Delve into danger
PANEL // If we are in the midst of the rise of nationalism, racism and authoritarian regimes, where do we go next?
Nationalism is on the rise. Its champions mock international institutions and the multi-polar world they represent. Is this just an assertion of local identity? Is it simply an attempt by people to regain direct control of their lives? Or are people giving up on the messy politics of democracy – deciding that freedom has become too heavy a burden to bear in a world of uncertainty? Then the prospect of a strong state with a strong leader may become an overwhelmingly attractive. Arm them with the technologies of surveillance, propaganda and censorship, and do we see the beginnings of something more sinister?
Pankaj Mishra is an author and essayist. His books include From the Ruins of Empire: The Revolt Against the West and the Remaking of Asia, which became the first book by a non-Western writer to win Germany’s prestigious Leipzig Book Award for European Understanding. Age of Anger: A History of the Present (2017) is his most recent title. Mishra is a columnist for Bloomberg View, a contributing writer at The New York Times, and also writes literary and political essays for the New York Review of Books, The Guardian, The New Yorker, London Review of Books, among other American, British, and Indian publications. In 2009, he was nominated a Fellow of Britain's Royal Society of Literature, and in 2014, he received Yale University’s Windham-Campbell Literature Prize.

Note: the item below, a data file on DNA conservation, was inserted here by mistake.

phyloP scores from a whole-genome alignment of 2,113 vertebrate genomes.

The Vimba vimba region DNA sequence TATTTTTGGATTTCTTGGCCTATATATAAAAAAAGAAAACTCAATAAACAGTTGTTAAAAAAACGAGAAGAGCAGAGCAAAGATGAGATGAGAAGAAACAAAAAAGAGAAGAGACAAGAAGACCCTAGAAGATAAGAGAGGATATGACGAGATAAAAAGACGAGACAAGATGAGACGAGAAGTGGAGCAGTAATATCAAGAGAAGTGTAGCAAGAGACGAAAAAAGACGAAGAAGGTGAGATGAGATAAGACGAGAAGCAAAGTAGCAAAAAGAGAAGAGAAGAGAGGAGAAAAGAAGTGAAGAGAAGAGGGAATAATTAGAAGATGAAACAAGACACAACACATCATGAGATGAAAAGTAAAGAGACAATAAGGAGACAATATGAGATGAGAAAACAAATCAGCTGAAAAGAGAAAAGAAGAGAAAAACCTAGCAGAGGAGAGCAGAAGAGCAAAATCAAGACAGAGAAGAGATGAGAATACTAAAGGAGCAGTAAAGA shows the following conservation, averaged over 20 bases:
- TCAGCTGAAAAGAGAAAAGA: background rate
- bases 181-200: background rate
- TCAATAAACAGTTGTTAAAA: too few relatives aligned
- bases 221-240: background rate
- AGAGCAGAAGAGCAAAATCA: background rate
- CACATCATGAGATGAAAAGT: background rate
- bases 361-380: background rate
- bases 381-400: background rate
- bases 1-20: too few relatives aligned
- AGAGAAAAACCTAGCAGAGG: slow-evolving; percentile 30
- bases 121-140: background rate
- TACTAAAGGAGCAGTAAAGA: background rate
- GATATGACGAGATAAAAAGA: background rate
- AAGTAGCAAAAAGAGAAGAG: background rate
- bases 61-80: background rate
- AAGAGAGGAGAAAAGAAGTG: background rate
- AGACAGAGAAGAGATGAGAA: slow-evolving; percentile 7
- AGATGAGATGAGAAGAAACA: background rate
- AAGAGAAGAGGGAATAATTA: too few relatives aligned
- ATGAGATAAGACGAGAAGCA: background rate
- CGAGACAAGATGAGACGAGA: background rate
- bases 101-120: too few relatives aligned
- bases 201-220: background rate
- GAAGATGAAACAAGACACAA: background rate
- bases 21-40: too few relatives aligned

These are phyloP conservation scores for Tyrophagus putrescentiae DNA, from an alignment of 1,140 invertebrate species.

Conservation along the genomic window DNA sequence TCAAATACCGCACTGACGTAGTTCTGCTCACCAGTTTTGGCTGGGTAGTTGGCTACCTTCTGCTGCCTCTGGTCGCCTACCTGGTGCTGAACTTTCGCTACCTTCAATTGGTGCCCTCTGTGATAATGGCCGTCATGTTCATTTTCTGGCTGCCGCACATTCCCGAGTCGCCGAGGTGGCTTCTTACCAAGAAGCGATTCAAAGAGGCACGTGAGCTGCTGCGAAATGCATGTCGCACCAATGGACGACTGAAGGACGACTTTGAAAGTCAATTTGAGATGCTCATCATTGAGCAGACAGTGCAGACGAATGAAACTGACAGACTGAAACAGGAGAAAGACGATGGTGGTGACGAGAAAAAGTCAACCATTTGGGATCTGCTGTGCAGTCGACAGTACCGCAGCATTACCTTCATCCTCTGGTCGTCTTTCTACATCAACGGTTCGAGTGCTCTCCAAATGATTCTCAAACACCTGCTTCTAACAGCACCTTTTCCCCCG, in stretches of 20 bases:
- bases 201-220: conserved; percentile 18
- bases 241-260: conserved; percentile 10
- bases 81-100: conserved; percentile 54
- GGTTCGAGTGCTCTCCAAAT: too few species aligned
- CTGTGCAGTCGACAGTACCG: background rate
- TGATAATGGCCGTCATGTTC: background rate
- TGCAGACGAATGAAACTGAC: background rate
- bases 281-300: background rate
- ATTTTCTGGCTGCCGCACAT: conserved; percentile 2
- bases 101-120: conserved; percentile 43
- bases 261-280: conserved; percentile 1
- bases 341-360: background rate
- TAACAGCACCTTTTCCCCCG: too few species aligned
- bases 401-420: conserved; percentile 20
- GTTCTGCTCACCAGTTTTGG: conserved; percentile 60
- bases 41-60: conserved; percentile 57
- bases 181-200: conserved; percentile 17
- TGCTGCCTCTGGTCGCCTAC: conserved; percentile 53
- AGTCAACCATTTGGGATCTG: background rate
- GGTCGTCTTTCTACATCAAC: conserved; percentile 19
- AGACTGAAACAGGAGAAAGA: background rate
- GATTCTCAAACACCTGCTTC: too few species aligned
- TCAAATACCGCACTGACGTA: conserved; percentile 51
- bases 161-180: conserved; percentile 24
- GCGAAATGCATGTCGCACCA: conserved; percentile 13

Angela Nagle writes for The Baffler, The Atlantic and Jacobin Magazine. She is the author of Kill All Normies: Online Culture Wars From 4chan and Tumblr to Trump and the Alt Right, which was voted book of the year by Man Booker Prize-winning novelist George Saunders and praised by Slavoj Zizek, who said "Nobody is spared in Nagle’s razor-sharp critical probing.” Author Catherine Liu has described her as "one of the brightest lights in a new generation of left writers and thinkers who have declared their independence from intellectual conformity". Nagle has claimed her greatest influence is political thinker Christopher Lasch and was described by one critic as "an old leftist's idea of what a young leftist should be".
Dr Tim Soutphommasane is a human rights advocate and political philosopher. He was Australia’s Race Discrimination Commissioner from 2013 to 2018, and during that time twice led the successful defence of federal racial discrimination laws against repeal. He has held posts at the University of Sydney and Monash University, has been a columnist with The Age and The Australian, and has been a presenter on ABC Radio National. Tim is the author of four books: I’m Not Racist But… (2015), The Virtuous Citizen (2012), Don’t Go Back to Where You Came From (2012), and Reclaiming Patriotism (2009).